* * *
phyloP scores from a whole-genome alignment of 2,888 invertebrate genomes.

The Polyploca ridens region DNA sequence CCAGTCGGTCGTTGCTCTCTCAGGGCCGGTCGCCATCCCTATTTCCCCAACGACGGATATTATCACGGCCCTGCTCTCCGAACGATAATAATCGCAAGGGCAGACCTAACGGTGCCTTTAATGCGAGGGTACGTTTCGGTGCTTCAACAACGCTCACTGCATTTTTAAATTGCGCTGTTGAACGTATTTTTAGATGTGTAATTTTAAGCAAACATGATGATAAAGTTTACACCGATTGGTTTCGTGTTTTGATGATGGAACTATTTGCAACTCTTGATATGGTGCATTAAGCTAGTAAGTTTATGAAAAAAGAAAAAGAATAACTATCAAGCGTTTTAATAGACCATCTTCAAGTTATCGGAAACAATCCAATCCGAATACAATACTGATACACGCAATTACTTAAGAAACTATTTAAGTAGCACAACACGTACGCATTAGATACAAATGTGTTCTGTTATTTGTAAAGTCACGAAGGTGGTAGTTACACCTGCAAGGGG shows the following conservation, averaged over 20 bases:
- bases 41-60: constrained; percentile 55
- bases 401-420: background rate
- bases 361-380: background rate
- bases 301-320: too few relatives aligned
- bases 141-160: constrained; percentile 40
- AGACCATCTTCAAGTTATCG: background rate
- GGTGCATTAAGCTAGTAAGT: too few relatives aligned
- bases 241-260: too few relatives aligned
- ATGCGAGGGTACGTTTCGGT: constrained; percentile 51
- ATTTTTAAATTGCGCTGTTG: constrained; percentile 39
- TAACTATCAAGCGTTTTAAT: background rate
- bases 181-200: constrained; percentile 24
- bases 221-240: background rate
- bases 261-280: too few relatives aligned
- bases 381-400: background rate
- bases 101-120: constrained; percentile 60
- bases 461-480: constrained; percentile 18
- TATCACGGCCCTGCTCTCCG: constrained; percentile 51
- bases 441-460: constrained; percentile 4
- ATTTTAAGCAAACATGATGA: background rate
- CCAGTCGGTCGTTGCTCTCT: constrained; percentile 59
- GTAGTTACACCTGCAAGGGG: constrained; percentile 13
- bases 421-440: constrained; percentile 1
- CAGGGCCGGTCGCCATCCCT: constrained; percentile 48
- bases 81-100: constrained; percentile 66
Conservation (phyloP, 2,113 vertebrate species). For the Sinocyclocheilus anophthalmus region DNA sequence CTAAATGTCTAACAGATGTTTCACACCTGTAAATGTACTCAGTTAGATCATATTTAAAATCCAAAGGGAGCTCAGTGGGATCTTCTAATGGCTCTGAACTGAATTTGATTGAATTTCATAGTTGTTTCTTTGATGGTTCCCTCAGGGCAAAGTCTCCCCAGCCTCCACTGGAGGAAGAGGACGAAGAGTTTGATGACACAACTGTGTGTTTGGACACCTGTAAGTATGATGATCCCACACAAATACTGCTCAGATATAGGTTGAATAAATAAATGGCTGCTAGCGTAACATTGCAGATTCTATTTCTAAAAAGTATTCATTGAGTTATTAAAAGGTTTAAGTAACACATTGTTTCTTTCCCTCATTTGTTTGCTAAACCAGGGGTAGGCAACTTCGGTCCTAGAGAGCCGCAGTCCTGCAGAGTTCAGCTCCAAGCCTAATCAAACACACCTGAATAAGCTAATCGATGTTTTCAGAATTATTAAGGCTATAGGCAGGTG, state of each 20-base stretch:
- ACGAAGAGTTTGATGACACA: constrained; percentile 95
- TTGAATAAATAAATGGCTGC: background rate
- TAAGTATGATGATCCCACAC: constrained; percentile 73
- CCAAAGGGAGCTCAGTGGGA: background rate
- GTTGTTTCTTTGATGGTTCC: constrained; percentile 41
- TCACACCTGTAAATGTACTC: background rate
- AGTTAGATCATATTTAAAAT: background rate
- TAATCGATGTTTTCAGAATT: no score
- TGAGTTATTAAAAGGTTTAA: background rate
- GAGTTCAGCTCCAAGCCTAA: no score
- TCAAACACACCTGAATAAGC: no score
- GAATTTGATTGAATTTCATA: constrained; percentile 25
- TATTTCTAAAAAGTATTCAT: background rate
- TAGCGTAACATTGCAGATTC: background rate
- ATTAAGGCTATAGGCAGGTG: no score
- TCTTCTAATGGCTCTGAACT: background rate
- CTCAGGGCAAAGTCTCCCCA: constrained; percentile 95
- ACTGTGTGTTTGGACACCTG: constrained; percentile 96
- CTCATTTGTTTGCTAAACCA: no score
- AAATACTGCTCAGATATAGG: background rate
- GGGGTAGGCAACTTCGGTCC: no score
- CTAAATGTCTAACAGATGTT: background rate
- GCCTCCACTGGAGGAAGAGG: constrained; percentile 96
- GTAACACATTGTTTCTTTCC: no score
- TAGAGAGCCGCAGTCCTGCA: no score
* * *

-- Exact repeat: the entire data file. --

phyloP scores from a whole-genome alignment of 2,888 invertebrate genomes.

The Polyploca ridens region DNA sequence CCAGTCGGTCGTTGCTCTCTCAGGGCCGGTCGCCATCCCTATTTCCCCAACGACGGATATTATCACGGCCCTGCTCTCCGAACGATAATAATCGCAAGGGCAGACCTAACGGTGCCTTTAATGCGAGGGTACGTTTCGGTGCTTCAACAACGCTCACTGCATTTTTAAATTGCGCTGTTGAACGTATTTTTAGATGTGTAATTTTAAGCAAACATGATGATAAAGTTTACACCGATTGGTTTCGTGTTTTGATGATGGAACTATTTGCAACTCTTGATATGGTGCATTAAGCTAGTAAGTTTATGAAAAAAGAAAAAGAATAACTATCAAGCGTTTTAATAGACCATCTTCAAGTTATCGGAAACAATCCAATCCGAATACAATACTGATACACGCAATTACTTAAGAAACTATTTAAGTAGCACAACACGTACGCATTAGATACAAATGTGTTCTGTTATTTGTAAAGTCACGAAGGTGGTAGTTACACCTGCAAGGGG shows the following conservation, averaged over 20 bases:
- bases 41-60: constrained; percentile 55
- bases 401-420: background rate
- bases 361-380: background rate
- bases 301-320: too few relatives aligned
- bases 141-160: constrained; percentile 40
- AGACCATCTTCAAGTTATCG: background rate
- GGTGCATTAAGCTAGTAAGT: too few relatives aligned
- bases 241-260: too few relatives aligned
- ATGCGAGGGTACGTTTCGGT: constrained; percentile 51
- ATTTTTAAATTGCGCTGTTG: constrained; percentile 39
- TAACTATCAAGCGTTTTAAT: background rate
- bases 181-200: constrained; percentile 24
- bases 221-240: background rate
- bases 261-280: too few relatives aligned
- bases 381-400: background rate
- bases 101-120: constrained; percentile 60
- bases 461-480: constrained; percentile 18
- TATCACGGCCCTGCTCTCCG: constrained; percentile 51
- bases 441-460: constrained; percentile 4
- ATTTTAAGCAAACATGATGA: background rate
- CCAGTCGGTCGTTGCTCTCT: constrained; percentile 59
- GTAGTTACACCTGCAAGGGG: constrained; percentile 13
- bases 421-440: constrained; percentile 1
- CAGGGCCGGTCGCCATCCCT: constrained; percentile 48
- bases 81-100: constrained; percentile 66
Conservation (phyloP, 2,113 vertebrate species). For the Sinocyclocheilus anophthalmus region DNA sequence CTAAATGTCTAACAGATGTTTCACACCTGTAAATGTACTCAGTTAGATCATATTTAAAATCCAAAGGGAGCTCAGTGGGATCTTCTAATGGCTCTGAACTGAATTTGATTGAATTTCATAGTTGTTTCTTTGATGGTTCCCTCAGGGCAAAGTCTCCCCAGCCTCCACTGGAGGAAGAGGACGAAGAGTTTGATGACACAACTGTGTGTTTGGACACCTGTAAGTATGATGATCCCACACAAATACTGCTCAGATATAGGTTGAATAAATAAATGGCTGCTAGCGTAACATTGCAGATTCTATTTCTAAAAAGTATTCATTGAGTTATTAAAAGGTTTAAGTAACACATTGTTTCTTTCCCTCATTTGTTTGCTAAACCAGGGGTAGGCAACTTCGGTCCTAGAGAGCCGCAGTCCTGCAGAGTTCAGCTCCAAGCCTAATCAAACACACCTGAATAAGCTAATCGATGTTTTCAGAATTATTAAGGCTATAGGCAGGTG, state of each 20-base stretch:
- ACGAAGAGTTTGATGACACA: constrained; percentile 95
- TTGAATAAATAAATGGCTGC: background rate
- TAAGTATGATGATCCCACAC: constrained; percentile 73
- CCAAAGGGAGCTCAGTGGGA: background rate
- GTTGTTTCTTTGATGGTTCC: constrained; percentile 41
- TCACACCTGTAAATGTACTC: background rate
- AGTTAGATCATATTTAAAAT: background rate
- TAATCGATGTTTTCAGAATT: no score
- TGAGTTATTAAAAGGTTTAA: background rate
- GAGTTCAGCTCCAAGCCTAA: no score
- TCAAACACACCTGAATAAGC: no score
- GAATTTGATTGAATTTCATA: constrained; percentile 25
- TATTTCTAAAAAGTATTCAT: background rate
- TAGCGTAACATTGCAGATTC: background rate
- ATTAAGGCTATAGGCAGGTG: no score
- TCTTCTAATGGCTCTGAACT: background rate
- CTCAGGGCAAAGTCTCCCCA: constrained; percentile 95
- ACTGTGTGTTTGGACACCTG: constrained; percentile 96
- CTCATTTGTTTGCTAAACCA: no score
- AAATACTGCTCAGATATAGG: background rate
- GGGGTAGGCAACTTCGGTCC: no score
- CTAAATGTCTAACAGATGTT: background rate
- GCCTCCACTGGAGGAAGAGG: constrained; percentile 96
- GTAACACATTGTTTCTTTCC: no score
- TAGAGAGCCGCAGTCCTGCA: no score